‘Mocking Putin is tantamount to extremism’ Students at a grade school in Vologda are reported to the police after posting memes about teachers and Russia's president
Sixth graders created an online group where they shared memes and made fun of classmates, teachers, and the principal
The “CARtON_83 Studio” Vkontakte community is the creation of sixth graders at the Vologda Multi-Disciplinary Lyceum, a school for gifted children from across Russia, according to the institution’s website. “Carton 83” got its start in March 2018 as a closed group, but the students later opened it up to the public, and membership peaked at about 80 people.
According to one ninth-grade student at the school, who asked Meduza not to reveal his name, people in the group shared jokes about teachers and other students. “The goal wasn’t to offend anyone,” he says. “We had a disclaimer: ‘This group is just for fun and nothing more. We do not encourage insults.’” An eighth grader, who also asked Meduza not to name him, says the group was harmless. “People posted stuff about teachers that definitely wasn’t offensive,” he told Meduza. “For example, about the math teacher who’s always on her phone during class, also looking at memes. Or the PE teacher, who swears. Or there was this meme about the principal: ‘What do vampires fear? Garlic. What do mosquitoes fear? OFF! What do I fear?’ And then there’d be a photo of the principal.”
The school’s administration found out about the group’s existence when a member reposted a meme about a seventh grader who’s known for playing on his phone during class. The school took immediate action.
The principal's office summoned the students’ parents and said “warnings are over,” arguing that mocking President Putin is tantamount to extremism
On December 3, the principal's office summoned the father of one of Carton 83’s creators. At the meeting, he met the mother of the student who’d written more posts than anyone in the group. “When we got there, principal Andrey Platonov, the vice principal, and several teachers were there waiting for us,” says one student, who asked not to be named. “They started shaking sheets of A4 paper at us. They’d printed out the memes. And then they said someone from the district attorney’s office had come to the school last academic year and warned students that extremism is prohibited. And now, as they put it, ‘warnings are over.’” The student says the vice principal also pointed out that the group had posted “something about Putin,” and making fun of the president is tantamount to extremism.
A ninth grader at the school told Meduza that no one in the group posted anything offensive about Vladimir Putin. “We wouldn’t joke about the state,” he says. “We understand what’s allowed and what isn’t.” The student says his teachers probably detected “extremism” in a photograph where classmates were pictured making faces in front of a portrait of Putin in the school’s foyer. The student says Carton 83 members also joked about the deputy principal, and now he’s making this personal. “A lot of kids dislike him,” the student says.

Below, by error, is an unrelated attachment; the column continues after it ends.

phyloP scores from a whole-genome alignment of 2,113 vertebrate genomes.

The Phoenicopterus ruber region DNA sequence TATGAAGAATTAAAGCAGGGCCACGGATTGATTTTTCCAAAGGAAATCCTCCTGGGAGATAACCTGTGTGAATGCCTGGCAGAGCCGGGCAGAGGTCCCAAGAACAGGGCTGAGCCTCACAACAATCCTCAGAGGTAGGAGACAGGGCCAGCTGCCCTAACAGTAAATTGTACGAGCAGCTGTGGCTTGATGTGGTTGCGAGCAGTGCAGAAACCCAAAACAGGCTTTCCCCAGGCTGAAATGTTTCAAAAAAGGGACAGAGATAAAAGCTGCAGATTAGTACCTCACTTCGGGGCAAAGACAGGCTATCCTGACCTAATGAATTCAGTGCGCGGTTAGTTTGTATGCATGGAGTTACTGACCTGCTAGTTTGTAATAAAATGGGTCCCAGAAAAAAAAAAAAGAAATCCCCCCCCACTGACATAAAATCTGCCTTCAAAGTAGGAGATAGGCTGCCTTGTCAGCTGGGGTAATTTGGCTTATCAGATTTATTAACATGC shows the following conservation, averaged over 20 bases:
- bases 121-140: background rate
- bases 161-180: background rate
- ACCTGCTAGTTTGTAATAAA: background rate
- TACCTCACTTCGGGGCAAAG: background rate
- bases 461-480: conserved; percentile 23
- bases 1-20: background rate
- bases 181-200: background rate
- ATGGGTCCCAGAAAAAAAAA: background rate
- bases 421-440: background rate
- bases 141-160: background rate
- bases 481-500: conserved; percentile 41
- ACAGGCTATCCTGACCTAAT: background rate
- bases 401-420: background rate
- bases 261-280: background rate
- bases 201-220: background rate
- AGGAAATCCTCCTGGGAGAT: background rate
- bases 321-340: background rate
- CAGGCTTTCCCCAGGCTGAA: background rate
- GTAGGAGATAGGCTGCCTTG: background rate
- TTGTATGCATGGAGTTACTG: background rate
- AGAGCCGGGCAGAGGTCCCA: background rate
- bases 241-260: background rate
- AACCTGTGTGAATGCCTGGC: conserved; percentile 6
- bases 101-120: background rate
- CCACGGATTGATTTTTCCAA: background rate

The school’s administration threatened students with “administrative supervision,” and the principal says he filed a police report
An eleventh grader at the school told Meduza that one of the vice principals went around on December 3 to the seventh- and eighth-grade classes (where most of the group’s members were), and said, “Anyone who doesn’t leave the group will be summoned to the principal.” Three days later, Carton 83’s membership had fallen from 80 to 28, and almost all its content was deleted.
An eighth grader told Meduza that another vice principal stopped by before class. “She said the city no longer has schools where teachers will work with students until late at night [on extracurriculars]. But we’re still doing it.” He says the school’s computer science teacher then came to his class and explained how nothing on the Internet ever disappears, saying that you can even find things that were [supposedly] deleted 20 years ago. After this, the homeroom teacher gave a legal science lesson, threatening the students that Roskomnadzor (Russia’s federal censor) would come to the school, and warned that “administrative records are no joke.”
Representatives for Roskomnadzor’s regional office in Vologda told Meduza that they know nothing about Carton 83, but they also suggested a “statement” might be made in the future.
The school’s principal, Andrey Platonov, told Meduza: “The group had offensive memes directed at teachers, using photographs taken in secret during class, in violation of school policy. A police report has been filed. The police are dealing with it. As for the allegations of extremism and anti-state activity — that’s conjecture by the parents.”
The father of one of Carton 83’s creators says the school has scheduled a parent conference on December 7. “The other parents and I figure we’ll hear all about how making memes is prohibited,” he told Meduza.
Irina Kravtsova contributed to this report. Translation by Kevin Rothrock.